How to do Tortoise Pose (Kurmasana) in Yoga

Proper Form, Variations, and Common Mistakes

Kurmasana Tortoise pose

 Verywell / Ben Goldstein

Also Known As: Kurmasana

Targets: Legs, hips, and back

Level: Intermediate

Tortoise Pose (Kurmasana) is an intermediate/advanced pose performed mostly in Hatha yoga and Ashtanga yoga. It deeply stretches the legs, especially the thighs and hamstrings. Due to the nature of the deep stretching involved in Tortoise Pose, previous experience with flexibility is recommended.

Kurmasana is named after an animal that retreats into its shell when threatened or alarmed.

Because of the shape you take when performing Tortoise Pose, it is believed that you will experience the physical benefits of stretching and the mental benefits of focusing on your inner world.

This sensation of drowning out the distractions of the physical world is known as Pratyahara, or withdrawal of the senses.

This pose is a great way to invoke relaxation. It may be especially beneficial for people to perform after a long, stressful day. This pose has the unique ability to relax both the body and mind, so it can be used for physical or mental stress relief.
Due to the advanced stretching involved, this yoga pose should follow other leg-stretching yoga poses. Preparation for this yoga pose may include light stretching of the legs, back, and shoulders as well as hip-openers. No equipment is required for Tortoise Pose.

Benefits

Deep stretching poses like Tortoise Pose are beneficial for building the flexibility necessary for other yoga poses. You will feel the stretch the deepest in your thighs and hamstrings, though your hips, back, shoulders, and chest will also open up. Despite the body being in a state of flexing and stretching, your upper body relaxes onto the lower body and invokes total body relaxation.

Like many yoga poses with mental health benefits, the benefits of Tortoise Pose are not strictly limited to the physical body. As you release the pressure of supporting the upper body, you may experience a withdrawal of the senses. This is when your focus shifts from the external world to the internal world. 

Tortoise Pose diverts your gaze low to the ground and on what’s in front of you. As your sight is less likely to be cluttered with distractions, your mind follows suit and you may feel more clear-headed.

With its unique combination of mental and physical health benefits, Tortoise Pose may appeal to people with stressors of all kinds. The opening up of the upper body may appeal to people with physically demanding lifestyles while the opening up of the mind may appeal to those with busy minds.

Many advanced stretching poses require enough flexibility to practice proper form. It may take a lot of stretching and routine practice to master this pose and experience the benefits.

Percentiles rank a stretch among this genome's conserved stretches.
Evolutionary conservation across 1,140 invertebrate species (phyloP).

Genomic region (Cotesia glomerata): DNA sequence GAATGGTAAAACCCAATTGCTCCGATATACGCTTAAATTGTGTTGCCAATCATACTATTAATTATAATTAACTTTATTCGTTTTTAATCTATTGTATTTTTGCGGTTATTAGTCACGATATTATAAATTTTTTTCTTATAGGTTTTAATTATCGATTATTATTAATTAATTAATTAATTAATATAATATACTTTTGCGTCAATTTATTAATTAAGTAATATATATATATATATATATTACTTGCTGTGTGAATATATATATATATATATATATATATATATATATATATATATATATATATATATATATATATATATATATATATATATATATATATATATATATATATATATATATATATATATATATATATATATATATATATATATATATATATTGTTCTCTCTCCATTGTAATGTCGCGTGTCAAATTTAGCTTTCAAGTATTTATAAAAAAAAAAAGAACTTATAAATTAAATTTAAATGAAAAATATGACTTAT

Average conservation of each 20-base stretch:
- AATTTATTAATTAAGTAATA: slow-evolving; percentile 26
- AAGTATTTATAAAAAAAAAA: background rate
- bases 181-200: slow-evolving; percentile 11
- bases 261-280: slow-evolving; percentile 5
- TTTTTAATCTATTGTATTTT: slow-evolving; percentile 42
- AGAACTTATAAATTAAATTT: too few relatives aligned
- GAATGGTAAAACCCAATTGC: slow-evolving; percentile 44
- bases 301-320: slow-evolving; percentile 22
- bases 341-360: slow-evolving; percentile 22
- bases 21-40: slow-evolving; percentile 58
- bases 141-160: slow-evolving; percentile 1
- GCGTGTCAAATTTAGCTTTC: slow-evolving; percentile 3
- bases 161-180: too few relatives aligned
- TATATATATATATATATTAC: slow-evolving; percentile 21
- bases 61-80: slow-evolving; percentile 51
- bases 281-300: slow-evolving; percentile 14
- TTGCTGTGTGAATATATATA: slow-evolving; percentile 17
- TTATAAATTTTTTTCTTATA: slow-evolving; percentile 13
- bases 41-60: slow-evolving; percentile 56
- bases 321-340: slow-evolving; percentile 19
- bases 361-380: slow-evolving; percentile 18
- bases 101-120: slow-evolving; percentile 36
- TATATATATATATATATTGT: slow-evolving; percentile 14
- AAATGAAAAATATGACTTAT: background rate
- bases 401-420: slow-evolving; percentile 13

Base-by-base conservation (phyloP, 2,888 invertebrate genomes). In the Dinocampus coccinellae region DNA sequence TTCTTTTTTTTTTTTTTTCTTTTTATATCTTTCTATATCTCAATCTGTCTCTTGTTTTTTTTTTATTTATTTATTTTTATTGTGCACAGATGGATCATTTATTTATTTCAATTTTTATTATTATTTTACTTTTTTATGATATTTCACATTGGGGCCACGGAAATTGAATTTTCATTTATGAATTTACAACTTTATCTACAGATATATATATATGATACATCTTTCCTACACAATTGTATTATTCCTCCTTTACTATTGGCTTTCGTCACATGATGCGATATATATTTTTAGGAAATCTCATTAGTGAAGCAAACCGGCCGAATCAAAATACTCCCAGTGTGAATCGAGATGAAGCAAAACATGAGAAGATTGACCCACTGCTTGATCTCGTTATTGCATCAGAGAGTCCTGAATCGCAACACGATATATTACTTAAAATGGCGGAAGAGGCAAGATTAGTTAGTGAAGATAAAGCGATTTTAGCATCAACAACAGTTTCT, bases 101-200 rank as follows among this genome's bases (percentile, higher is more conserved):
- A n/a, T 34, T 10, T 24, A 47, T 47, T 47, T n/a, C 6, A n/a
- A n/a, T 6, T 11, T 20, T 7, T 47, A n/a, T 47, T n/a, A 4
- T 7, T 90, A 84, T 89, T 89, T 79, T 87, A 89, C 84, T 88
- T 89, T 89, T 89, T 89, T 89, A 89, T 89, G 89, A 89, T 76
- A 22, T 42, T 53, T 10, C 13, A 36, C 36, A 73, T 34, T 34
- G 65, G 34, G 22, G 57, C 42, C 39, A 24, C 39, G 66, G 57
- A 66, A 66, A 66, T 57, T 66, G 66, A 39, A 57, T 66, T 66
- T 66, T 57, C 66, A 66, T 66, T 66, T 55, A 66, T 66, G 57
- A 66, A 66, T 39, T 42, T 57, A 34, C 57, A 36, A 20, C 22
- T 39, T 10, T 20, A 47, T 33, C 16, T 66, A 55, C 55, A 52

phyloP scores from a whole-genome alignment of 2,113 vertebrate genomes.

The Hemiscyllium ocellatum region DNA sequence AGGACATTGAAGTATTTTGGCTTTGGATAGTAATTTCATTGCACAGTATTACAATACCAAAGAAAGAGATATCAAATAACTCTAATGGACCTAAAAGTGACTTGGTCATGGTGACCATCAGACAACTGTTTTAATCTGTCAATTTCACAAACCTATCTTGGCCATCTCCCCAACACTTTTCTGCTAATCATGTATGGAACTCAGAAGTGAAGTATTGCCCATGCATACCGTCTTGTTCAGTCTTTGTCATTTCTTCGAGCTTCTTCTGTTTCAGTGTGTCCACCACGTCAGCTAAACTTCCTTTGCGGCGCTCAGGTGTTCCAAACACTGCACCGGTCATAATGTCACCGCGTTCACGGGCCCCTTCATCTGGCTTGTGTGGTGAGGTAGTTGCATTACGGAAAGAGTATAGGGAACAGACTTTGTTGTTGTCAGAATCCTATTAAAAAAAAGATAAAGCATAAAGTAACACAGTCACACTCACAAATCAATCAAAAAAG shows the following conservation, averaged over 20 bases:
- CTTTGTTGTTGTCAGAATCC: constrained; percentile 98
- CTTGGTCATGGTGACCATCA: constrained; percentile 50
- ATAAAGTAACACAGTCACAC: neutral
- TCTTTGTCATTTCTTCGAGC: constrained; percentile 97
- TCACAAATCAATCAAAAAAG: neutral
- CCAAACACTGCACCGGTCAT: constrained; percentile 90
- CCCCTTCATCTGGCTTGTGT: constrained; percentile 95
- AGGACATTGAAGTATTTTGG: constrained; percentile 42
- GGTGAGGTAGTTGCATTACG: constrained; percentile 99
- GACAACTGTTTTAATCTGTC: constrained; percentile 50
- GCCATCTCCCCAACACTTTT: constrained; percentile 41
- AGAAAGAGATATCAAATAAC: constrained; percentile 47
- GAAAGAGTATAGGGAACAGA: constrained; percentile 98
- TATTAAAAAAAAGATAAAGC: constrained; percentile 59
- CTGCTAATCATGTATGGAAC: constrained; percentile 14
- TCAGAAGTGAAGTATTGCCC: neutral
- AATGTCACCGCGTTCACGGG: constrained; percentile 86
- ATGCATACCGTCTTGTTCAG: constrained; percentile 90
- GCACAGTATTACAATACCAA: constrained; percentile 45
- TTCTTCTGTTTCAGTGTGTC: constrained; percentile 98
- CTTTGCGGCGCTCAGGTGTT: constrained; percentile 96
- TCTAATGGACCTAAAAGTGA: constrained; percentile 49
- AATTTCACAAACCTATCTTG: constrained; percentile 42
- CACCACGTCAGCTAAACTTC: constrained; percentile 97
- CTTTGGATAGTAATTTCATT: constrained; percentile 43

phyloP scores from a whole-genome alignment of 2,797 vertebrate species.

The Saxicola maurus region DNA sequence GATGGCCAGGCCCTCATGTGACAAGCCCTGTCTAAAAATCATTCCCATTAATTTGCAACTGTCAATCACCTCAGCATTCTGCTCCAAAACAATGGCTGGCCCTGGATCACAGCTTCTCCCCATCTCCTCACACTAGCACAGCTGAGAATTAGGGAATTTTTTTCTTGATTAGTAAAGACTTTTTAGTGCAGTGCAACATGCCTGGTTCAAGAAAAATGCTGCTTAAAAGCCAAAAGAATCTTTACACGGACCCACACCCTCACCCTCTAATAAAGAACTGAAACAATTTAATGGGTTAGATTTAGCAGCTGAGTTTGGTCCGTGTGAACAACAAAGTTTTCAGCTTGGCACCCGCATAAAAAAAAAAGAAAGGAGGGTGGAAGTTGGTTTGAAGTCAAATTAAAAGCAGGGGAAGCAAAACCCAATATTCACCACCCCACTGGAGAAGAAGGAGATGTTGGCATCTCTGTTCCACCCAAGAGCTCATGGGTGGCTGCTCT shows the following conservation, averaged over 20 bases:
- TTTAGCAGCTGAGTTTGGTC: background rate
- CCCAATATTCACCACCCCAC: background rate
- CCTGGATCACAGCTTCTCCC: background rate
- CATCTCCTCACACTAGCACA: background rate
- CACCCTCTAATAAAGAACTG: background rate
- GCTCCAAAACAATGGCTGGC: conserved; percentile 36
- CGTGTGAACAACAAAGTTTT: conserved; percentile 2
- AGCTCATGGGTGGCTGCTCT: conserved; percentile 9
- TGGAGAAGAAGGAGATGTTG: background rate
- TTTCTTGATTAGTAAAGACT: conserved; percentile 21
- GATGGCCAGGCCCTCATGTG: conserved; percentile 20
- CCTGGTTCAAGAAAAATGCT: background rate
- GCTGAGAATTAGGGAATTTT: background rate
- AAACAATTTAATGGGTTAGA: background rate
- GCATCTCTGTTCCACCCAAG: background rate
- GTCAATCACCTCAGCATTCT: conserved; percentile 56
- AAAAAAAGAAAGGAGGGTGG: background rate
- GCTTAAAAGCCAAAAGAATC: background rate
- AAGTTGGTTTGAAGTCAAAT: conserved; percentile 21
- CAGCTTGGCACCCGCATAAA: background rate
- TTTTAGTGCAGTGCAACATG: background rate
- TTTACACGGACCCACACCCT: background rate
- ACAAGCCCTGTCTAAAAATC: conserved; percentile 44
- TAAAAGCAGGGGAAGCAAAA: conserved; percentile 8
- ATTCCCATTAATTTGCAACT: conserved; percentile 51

Step-by-Step Instructions

Tortoise Pose is often performed on a yoga mat, though you can also practice on a soft surface such as a carpeted floor. No equipment is necessary, but a yoga strap may come in handy for beginners who need help with stretching. A yoga towel may also be preferred to wipe away sweat after a yoga class.

1. Start in a seated position. Your back should be upright, and your legs should be extended in front of you. Flex your feet so your toes are pointed to the ceiling. Press your thighs into the ground.

2. Spread your legs further than shoulder-width apart. Bend your knees slightly off the ground no more than a couple of inches. This should bring your feet closer to you as you draw your body inward.

3. Put your arms in front of you, keeping them in-between your legs. 

4. Bend your torso slowly. As you lean forward, slide each of your arms out to the side with palms facing down. Your arms should naturally slide underneath your slightly raised knees. Keep your elbows locked and arms low to the ground.

5. Bring your chest and head forward, opening your shoulders as you draw your upper body closer to your lower body. Continue lowering your head until your chin touches the ground.

6. Once your arms are spread on both sides and your head is fully lowered, straighten out your legs. Your knees should no longer be bent, though your feet should still be in a flexed position.

7. Extend your gaze ahead of you as you draw inward. Relax and take deep breaths. Focus on your thighs pressing down on your arms, which should invoke a sense of comfort and relaxation. 

9. Allow your thoughts to shift from the external world to your internal world. Let go of pressure, tension, and stress — both physically and mentally. Hold the pose for approximately 30 seconds while taking gentle breaths.